- Using your camera on your phone to record visual damage and upload those images along with the discrepancy to ensure the problem is easily identified by specialists.
Instead, technicians are still predominantly recording maintenance via paper-based systems. We can do better.
AireXpert is committed to creating solutions that streamline processes so we can get the most efficient use of time out of our technician workforce. We can’t make the workforce bigger and more proficient, but we can give them the tools they need to optimize their work.
Streamlined Flight and Ground Ops Communications
The goal of our software is to streamline the flow of communications between the flight deck and maintenance control. It’s a stressful environment. Passengers get irate at the drop of a hat. It gets hot sitting on the ramp on only air from the APU.
If the flight crew isn’t able to accurately articulate the problem at hand into an actionable discrepancy, it adds time to the troubleshooting process. This can be the difference between still making an on-time takeoff and a lengthy disruption.
Our system allows flight crews to upload photos and videos to our platform, providing the added dimension to troubleshooting that has been lacking since the first A&P picked up a wrench.
Imagine how useful it is to attach a 30-second video of the gauges when trying to start an engine instead of just stating “hung start.” This is game-changing technology that AireXpert is at the forefront of.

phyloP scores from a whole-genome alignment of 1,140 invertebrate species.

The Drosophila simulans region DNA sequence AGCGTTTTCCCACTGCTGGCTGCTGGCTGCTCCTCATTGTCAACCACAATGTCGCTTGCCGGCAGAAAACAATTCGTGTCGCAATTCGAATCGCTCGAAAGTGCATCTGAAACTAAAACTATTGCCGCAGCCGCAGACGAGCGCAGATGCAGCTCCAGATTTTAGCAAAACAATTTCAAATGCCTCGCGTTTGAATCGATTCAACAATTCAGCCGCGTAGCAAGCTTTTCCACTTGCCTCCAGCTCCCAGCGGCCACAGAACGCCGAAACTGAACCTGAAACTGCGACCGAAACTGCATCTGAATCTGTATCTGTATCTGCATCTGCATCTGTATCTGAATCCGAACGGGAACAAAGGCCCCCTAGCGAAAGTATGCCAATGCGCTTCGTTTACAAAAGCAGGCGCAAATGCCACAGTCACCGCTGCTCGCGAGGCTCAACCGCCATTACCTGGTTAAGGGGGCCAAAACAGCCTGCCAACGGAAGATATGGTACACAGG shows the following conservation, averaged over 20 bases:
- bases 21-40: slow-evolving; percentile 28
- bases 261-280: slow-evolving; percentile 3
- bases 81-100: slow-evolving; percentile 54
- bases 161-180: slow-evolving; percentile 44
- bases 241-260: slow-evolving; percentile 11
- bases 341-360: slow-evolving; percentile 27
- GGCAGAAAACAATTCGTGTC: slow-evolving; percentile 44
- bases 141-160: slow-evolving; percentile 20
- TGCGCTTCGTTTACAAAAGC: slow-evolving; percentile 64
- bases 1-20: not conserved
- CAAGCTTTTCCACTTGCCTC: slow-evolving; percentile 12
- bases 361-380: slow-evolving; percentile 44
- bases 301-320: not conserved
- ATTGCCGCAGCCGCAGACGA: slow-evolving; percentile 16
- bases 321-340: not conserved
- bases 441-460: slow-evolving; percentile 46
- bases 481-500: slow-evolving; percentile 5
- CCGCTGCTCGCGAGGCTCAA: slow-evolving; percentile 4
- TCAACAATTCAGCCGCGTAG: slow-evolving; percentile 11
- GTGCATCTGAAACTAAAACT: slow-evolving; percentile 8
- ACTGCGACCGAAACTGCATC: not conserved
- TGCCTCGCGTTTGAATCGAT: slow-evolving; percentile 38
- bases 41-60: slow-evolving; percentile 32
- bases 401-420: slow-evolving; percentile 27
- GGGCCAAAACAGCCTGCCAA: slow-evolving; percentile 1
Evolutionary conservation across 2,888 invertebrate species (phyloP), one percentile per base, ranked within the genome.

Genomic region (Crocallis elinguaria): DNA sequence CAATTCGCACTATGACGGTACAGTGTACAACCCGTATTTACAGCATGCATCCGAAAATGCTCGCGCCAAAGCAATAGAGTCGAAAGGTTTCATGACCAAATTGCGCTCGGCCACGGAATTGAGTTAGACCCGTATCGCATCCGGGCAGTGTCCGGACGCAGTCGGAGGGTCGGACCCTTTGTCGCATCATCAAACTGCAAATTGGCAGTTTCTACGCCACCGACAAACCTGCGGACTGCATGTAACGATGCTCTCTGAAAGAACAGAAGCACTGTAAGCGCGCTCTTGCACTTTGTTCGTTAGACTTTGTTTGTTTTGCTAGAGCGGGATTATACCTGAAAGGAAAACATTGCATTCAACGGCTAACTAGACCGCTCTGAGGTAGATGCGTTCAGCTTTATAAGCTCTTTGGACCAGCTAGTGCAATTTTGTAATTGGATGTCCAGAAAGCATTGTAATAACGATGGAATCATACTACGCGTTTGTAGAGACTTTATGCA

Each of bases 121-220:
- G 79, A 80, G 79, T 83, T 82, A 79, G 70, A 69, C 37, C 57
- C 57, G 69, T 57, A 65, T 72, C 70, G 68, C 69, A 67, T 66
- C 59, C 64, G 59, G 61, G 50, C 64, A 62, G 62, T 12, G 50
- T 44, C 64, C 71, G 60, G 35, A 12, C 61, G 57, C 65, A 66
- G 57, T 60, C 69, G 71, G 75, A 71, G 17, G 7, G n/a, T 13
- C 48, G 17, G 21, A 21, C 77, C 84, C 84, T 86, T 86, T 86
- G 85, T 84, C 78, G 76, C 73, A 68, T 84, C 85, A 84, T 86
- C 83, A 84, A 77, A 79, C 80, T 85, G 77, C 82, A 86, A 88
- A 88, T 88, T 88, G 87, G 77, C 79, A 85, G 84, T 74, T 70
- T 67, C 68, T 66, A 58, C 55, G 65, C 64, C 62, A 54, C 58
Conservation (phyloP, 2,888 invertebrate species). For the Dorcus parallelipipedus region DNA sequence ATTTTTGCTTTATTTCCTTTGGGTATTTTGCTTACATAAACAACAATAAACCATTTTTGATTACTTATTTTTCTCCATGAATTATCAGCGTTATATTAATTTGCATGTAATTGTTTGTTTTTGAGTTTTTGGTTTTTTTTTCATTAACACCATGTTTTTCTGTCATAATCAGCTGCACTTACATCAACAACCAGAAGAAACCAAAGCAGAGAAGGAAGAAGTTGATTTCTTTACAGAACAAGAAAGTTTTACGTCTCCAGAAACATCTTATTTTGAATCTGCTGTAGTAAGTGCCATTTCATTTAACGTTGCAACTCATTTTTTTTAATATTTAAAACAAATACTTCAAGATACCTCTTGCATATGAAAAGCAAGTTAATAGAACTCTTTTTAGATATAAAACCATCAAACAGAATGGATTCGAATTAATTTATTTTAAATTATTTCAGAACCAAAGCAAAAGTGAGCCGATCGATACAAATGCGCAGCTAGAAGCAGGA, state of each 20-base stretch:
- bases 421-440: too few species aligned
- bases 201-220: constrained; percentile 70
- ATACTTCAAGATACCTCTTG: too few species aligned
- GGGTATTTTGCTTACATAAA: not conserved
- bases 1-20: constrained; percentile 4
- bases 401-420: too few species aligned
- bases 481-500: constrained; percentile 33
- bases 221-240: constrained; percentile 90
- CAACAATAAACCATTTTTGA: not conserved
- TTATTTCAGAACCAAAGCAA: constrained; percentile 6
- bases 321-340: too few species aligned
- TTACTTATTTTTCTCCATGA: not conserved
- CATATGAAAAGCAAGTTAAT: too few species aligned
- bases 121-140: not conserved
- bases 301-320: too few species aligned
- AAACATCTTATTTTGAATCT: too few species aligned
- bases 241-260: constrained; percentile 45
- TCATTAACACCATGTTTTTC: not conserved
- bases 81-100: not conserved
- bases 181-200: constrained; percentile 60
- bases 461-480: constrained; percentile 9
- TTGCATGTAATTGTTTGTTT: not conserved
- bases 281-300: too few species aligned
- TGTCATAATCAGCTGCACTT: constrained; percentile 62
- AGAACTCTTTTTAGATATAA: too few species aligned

Also, the information is loaded against specific aircraft registration (‘N-numbers’) numbers, assuring technicians and maintenance control that the information they are receiving is assigned to the correct aircraft.
How to Structure a Maintenance Organization for Better Communications
Every technician learns to use the right tool for the job. The use of communications and maintenance documentation tools is no different. It is time to trade in the “No. 2 wrench” for a digital solution that streamlines the flow of information and provides evidence of accountability.
Documentation is a time-consuming but necessary part of the maintenance process. We can’t do anything about the necessity of proper documentation, but we can address efficiency.
We know that a byproduct of a dwindling workforce is a larger share of the workload for the remaining techs. Unfair, yes, but it is where we stand.
By nature, this job entails a lot of independence. You are moving from jet to jet, addressing discrepancies for long hours. A lot can change from the shift briefing to the end of the day.
A mobile application is just the ticket to keep all of your technicians on the same page. It allows you to push mechanical issues as they develop and to rack and stack them based on priorities. It allows all of the technicians to see the status of the jets, and identifies which issues are in work and which are awaiting action. Armed with this information, supervision and maintenance control are better able to assign technicians to open tasks based on priority.
There are no easy solutions to the technician and pilot shortage crisis. And yes, let’s call it what it is: a crisis. AireXpert is here to allow your existing workforce to work better and smarter by equipping them with the tools they need to focus on diagnosis and repair, rather than administrative issues. Any time that it keeps techs on the aircraft rather than the computer room is a decisive victory for your organization, and it will surely keep your technicians happier, too.
To get a better idea of what AireXpert can do for your organization, give us a call and we can set up a demo for you and your organization!